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The head of Foster's Group's Australian beer arm, Carlton & United Breweries, has said that tough conditions in the the country's beer market are set to continue.

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Australia has been heralded as one of the few devoloped beer markets that the global recession forgot about. But, it now seems that the economic malaise has caught up with the country.

Foster's Group said today (24 August) that its Australian beer sales fell by 2% in volume terms for the 12 months to the end of June, reflecting steeper decline in the second half of the year. Australia's beer market shrank by 1% in the six months to the end of June, compared to the same period of the previous year.

"We've seen a considerable slowdown in the beer category in the second half," said John Pollaers, managing director of Carlton & United Breweries (CUB), which leads the market by volume. Discount deals increased markedly in the sector in the fourth quarter and conditions are unlikely to ease off in the short-term.

"I expect market conditions will probably continue much along the same lines in first half of this year," he told analysts at Foster's full-year results conference call.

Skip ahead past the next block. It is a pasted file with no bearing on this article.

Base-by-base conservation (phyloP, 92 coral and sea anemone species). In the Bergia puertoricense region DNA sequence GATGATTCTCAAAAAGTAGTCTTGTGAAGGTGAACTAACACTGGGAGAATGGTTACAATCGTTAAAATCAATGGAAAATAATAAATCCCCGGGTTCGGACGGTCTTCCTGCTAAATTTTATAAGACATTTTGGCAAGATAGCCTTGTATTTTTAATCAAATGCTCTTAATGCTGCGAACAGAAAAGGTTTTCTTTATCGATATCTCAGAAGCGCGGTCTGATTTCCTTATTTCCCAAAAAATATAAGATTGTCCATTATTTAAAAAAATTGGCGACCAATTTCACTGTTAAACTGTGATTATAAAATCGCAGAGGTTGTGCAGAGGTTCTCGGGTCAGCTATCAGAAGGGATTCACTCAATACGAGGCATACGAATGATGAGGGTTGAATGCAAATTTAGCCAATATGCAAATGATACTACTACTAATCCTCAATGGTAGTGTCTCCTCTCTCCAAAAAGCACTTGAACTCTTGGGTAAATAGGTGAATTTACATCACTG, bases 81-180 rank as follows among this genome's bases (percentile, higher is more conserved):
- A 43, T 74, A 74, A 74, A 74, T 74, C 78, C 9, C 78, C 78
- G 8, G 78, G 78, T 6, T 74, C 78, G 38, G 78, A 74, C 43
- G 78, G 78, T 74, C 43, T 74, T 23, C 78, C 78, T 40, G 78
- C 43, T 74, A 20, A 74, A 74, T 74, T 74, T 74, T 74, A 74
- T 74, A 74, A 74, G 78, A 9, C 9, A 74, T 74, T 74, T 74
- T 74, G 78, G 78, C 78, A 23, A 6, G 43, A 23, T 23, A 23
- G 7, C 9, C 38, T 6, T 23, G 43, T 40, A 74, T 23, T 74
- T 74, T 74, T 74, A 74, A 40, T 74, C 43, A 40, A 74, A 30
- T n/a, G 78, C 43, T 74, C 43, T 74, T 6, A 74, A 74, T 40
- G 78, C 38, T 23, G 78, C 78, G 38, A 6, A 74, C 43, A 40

Pollaers' comments, together with news that CUB has continued to lose overall market share, will be of interest to brewers who might consider bidding for CUB once it has been fully demerged from Foster's' troubled wine division.

However, the company argued today that CUB is in better shape than the market figures suggest. The division increased net sales by 5% to AUD904m (US$807m) for the year. It also increased earnings before interest and tax by 5% at the same time as raising brand investment by 15% on the previous year, although this rose at a slower rate in the second half.

More recently-launched beer brands, such as Carlton Dry and Draught, Pure Blonde and craft beer Fat Yak have performed strongly, said Foster's. "I'm seeing great signs of CUB returning to its best," said Foster's CEO Ian Johnston.

Pollaers said that CUB has more work to do to align its beer portfolio with growing consumer demand for lighter styles, as well as craft and import beers. He said that CUB will also continue to cut costs from its business.

Several brewers, including SABMiller, Molson Coors and Japan's Asahi Breweries, are interested in CUB as a potential takeover target. Analysts have initially priced the beer business at more than US$10bn, although this is an early estimate.

Most analysts do not expect a move for CUB until Foster's has unwound it from the group's ailing wine business. Foster's did not comment today on market speculation, but it confirmed that a demerger of its wine and beer arms was on-track to be complete in the first half of calendar 2011.

Despite Australia's beer market slowdown, CUB has been a bright-spot for Foster's over the last year. Impairment charges on wine assets dragged the firm into the red for its fiscal year, it announced today.


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